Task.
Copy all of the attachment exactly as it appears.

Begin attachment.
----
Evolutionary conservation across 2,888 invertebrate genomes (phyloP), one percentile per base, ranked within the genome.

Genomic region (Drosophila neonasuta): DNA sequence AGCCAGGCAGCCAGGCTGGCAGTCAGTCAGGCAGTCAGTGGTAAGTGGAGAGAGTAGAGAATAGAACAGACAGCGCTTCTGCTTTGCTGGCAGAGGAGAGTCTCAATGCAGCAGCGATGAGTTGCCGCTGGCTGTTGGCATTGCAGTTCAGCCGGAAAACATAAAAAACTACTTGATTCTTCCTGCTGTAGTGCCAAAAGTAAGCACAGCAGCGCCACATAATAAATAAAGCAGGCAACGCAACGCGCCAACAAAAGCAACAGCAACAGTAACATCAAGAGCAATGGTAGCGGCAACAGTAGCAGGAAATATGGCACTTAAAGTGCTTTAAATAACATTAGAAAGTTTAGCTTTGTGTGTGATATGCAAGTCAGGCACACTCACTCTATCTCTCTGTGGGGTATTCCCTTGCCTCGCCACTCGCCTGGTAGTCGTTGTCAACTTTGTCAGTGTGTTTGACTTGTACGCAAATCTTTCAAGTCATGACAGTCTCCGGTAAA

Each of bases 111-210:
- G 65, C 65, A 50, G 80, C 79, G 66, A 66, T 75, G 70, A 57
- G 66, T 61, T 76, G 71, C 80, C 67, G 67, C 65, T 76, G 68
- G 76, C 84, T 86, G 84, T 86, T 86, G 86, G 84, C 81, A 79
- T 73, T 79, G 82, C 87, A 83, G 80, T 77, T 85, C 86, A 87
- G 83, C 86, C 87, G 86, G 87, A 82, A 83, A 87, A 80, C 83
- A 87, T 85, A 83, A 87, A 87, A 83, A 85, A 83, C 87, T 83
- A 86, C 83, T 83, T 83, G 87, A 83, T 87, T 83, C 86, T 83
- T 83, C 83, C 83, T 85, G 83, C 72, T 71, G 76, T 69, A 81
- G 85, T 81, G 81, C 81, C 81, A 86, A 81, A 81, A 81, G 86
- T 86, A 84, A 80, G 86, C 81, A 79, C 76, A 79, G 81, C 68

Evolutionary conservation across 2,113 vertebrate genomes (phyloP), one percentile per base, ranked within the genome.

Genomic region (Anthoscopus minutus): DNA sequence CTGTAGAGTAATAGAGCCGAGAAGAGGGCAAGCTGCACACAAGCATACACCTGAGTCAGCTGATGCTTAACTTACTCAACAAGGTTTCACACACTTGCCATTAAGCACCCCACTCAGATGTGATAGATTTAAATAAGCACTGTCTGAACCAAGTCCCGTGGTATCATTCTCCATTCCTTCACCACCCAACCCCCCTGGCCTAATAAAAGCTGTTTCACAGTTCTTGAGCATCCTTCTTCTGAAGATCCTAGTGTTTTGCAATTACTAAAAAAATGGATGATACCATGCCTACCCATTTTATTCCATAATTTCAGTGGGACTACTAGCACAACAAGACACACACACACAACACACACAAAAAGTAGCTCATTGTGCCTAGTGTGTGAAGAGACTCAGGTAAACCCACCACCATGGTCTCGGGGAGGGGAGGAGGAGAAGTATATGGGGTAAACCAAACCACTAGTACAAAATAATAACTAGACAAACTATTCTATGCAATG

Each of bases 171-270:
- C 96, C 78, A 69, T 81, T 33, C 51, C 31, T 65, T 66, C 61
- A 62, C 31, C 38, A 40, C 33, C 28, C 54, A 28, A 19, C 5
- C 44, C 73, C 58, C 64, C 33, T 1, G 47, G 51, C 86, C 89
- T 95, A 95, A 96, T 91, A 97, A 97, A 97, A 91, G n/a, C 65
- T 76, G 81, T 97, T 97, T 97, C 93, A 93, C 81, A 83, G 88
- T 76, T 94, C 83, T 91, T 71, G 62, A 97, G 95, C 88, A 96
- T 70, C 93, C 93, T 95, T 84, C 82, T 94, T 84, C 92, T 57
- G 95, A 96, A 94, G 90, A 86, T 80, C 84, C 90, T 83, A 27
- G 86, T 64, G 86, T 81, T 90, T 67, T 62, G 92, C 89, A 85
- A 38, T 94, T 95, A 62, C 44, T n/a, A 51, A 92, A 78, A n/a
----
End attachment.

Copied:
Evolutionary conservation across 2,888 invertebrate genomes (phyloP), one percentile per base, ranked within the genome.

Genomic region (Drosophila neonasuta): DNA sequence AGCCAGGCAGCCAGGCTGGCAGTCAGTCAGGCAGTCAGTGGTAAGTGGAGAGAGTAGAGAATAGAACAGACAGCGCTTCTGCTTTGCTGGCAGAGGAGAGTCTCAATGCAGCAGCGATGAGTTGCCGCTGGCTGTTGGCATTGCAGTTCAGCCGGAAAACATAAAAAACTACTTGATTCTTCCTGCTGTAGTGCCAAAAGTAAGCACAGCAGCGCCACATAATAAATAAAGCAGGCAACGCAACGCGCCAACAAAAGCAACAGCAACAGTAACATCAAGAGCAATGGTAGCGGCAACAGTAGCAGGAAATATGGCACTTAAAGTGCTTTAAATAACATTAGAAAGTTTAGCTTTGTGTGTGATATGCAAGTCAGGCACACTCACTCTATCTCTCTGTGGGGTATTCCCTTGCCTCGCCACTCGCCTGGTAGTCGTTGTCAACTTTGTCAGTGTGTTTGACTTGTACGCAAATCTTTCAAGTCATGACAGTCTCCGGTAAA

Each of bases 111-210:
- G 65, C 65, A 50, G 80, C 79, G 66, A 66, T 75, G 70, A 57
- G 66, T 61, T 76, G 71, C 80, C 67, G 67, C 65, T 76, G 68
- G 76, C 84, T 86, G 84, T 86, T 86, G 86, G 84, C 81, A 79
- T 73, T 79, G 82, C 87, A 83, G 80, T 77, T 85, C 86, A 87
- G 83, C 86, C 87, G 86, G 87, A 82, A 83, A 87, A 80, C 83
- A 87, T 85, A 83, A 87, A 87, A 83, A 85, A 83, C 87, T 83
- A 86, C 83, T 83, T 83, G 87, A 83, T 87, T 83, C 86, T 83
- T 83, C 83, C 83, T 85, G 83, C 72, T 71, G 76, T 69, A 81
- G 85, T 81, G 81, C 81, C 81, A 86, A 81, A 81, A 81, G 86
- T 86, A 84, A 80, G 86, C 81, A 79, C 76, A 79, G 81, C 68

Evolutionary conservation across 2,113 vertebrate genomes (phyloP), one percentile per base, ranked within the genome.

Genomic region (Anthoscopus minutus): DNA sequence CTGTAGAGTAATAGAGCCGAGAAGAGGGCAAGCTGCACACAAGCATACACCTGAGTCAGCTGATGCTTAACTTACTCAACAAGGTTTCACACACTTGCCATTAAGCACCCCACTCAGATGTGATAGATTTAAATAAGCACTGTCTGAACCAAGTCCCGTGGTATCATTCTCCATTCCTTCACCACCCAACCCCCCTGGCCTAATAAAAGCTGTTTCACAGTTCTTGAGCATCCTTCTTCTGAAGATCCTAGTGTTTTGCAATTACTAAAAAAATGGATGATACCATGCCTACCCATTTTATTCCATAATTTCAGTGGGACTACTAGCACAACAAGACACACACACACAACACACACAAAAAGTAGCTCATTGTGCCTAGTGTGTGAAGAGACTCAGGTAAACCCACCACCATGGTCTCGGGGAGGGGAGGAGGAGAAGTATATGGGGTAAACCAAACCACTAGTACAAAATAATAACTAGACAAACTATTCTATGCAATG

Each of bases 171-270:
- C 96, C 78, A 69, T 81, T 33, C 51, C 31, T 65, T 66, C 61
- A 62, C 31, C 38, A 40, C 33, C 28, C 54, A 28, A 19, C 5
- C 44, C 73, C 58, C 64, C 33, T 1, G 47, G 51, C 86, C 89
- T 95, A 95, A 96, T 91, A 97, A 97, A 97, A 91, G n/a, C 65
- T 76, G 81, T 97, T 97, T 97, C 93, A 93, C 81, A 83, G 88
- T 76, T 94, C 83, T 91, T 71, G 62, A 97, G 95, C 88, A 96
- T 70, C 93, C 93, T 95, T 84, C 82, T 94, T 84, C 92, T 57
- G 95, A 96, A 94, G 90, A 86, T 80, C 84, C 90, T 83, A 27
- G 86, T 64, G 86, T 81, T 90, T 67, T 62, G 92, C 89, A 85
- A 38, T 94, T 95, A 62, C 44, T n/a, A 51, A 92, A 78, A n/a